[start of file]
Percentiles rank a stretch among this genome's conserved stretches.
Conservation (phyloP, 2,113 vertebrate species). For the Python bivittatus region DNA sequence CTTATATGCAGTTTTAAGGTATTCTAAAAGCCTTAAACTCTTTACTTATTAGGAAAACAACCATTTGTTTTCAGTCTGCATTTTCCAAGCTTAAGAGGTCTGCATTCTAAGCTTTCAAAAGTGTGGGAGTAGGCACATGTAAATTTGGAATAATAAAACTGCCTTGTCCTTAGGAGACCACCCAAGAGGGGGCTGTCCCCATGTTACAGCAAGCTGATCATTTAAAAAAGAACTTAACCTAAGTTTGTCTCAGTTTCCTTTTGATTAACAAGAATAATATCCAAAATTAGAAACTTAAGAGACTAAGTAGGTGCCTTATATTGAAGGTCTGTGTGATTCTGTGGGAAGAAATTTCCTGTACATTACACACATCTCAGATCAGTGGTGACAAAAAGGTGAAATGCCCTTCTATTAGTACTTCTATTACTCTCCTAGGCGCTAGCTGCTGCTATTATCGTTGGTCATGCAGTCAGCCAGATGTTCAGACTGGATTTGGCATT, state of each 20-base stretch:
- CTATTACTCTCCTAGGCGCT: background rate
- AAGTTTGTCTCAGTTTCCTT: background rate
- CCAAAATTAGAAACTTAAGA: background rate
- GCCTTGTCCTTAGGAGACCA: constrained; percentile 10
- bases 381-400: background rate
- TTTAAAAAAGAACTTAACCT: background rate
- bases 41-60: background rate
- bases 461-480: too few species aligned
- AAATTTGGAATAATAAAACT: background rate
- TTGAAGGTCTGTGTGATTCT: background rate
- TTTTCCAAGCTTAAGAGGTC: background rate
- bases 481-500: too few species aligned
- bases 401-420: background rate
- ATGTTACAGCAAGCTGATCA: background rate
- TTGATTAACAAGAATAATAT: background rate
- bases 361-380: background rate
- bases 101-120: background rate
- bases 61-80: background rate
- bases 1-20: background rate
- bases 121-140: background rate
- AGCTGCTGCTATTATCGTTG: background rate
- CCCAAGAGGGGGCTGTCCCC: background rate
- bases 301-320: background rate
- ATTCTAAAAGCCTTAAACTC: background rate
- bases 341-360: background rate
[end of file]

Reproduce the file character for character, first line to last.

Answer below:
Percentiles rank a stretch among this genome's conserved stretches.
Conservation (phyloP, 2,113 vertebrate species). For the Python bivittatus region DNA sequence CTTATATGCAGTTTTAAGGTATTCTAAAAGCCTTAAACTCTTTACTTATTAGGAAAACAACCATTTGTTTTCAGTCTGCATTTTCCAAGCTTAAGAGGTCTGCATTCTAAGCTTTCAAAAGTGTGGGAGTAGGCACATGTAAATTTGGAATAATAAAACTGCCTTGTCCTTAGGAGACCACCCAAGAGGGGGCTGTCCCCATGTTACAGCAAGCTGATCATTTAAAAAAGAACTTAACCTAAGTTTGTCTCAGTTTCCTTTTGATTAACAAGAATAATATCCAAAATTAGAAACTTAAGAGACTAAGTAGGTGCCTTATATTGAAGGTCTGTGTGATTCTGTGGGAAGAAATTTCCTGTACATTACACACATCTCAGATCAGTGGTGACAAAAAGGTGAAATGCCCTTCTATTAGTACTTCTATTACTCTCCTAGGCGCTAGCTGCTGCTATTATCGTTGGTCATGCAGTCAGCCAGATGTTCAGACTGGATTTGGCATT, state of each 20-base stretch:
- CTATTACTCTCCTAGGCGCT: background rate
- AAGTTTGTCTCAGTTTCCTT: background rate
- CCAAAATTAGAAACTTAAGA: background rate
- GCCTTGTCCTTAGGAGACCA: constrained; percentile 10
- bases 381-400: background rate
- TTTAAAAAAGAACTTAACCT: background rate
- bases 41-60: background rate
- bases 461-480: too few species aligned
- AAATTTGGAATAATAAAACT: background rate
- TTGAAGGTCTGTGTGATTCT: background rate
- TTTTCCAAGCTTAAGAGGTC: background rate
- bases 481-500: too few species aligned
- bases 401-420: background rate
- ATGTTACAGCAAGCTGATCA: background rate
- TTGATTAACAAGAATAATAT: background rate
- bases 361-380: background rate
- bases 101-120: background rate
- bases 61-80: background rate
- bases 1-20: background rate
- bases 121-140: background rate
- AGCTGCTGCTATTATCGTTG: background rate
- CCCAAGAGGGGGCTGTCCCC: background rate
- bases 301-320: background rate
- ATTCTAAAAGCCTTAAACTC: background rate
- bases 341-360: background rate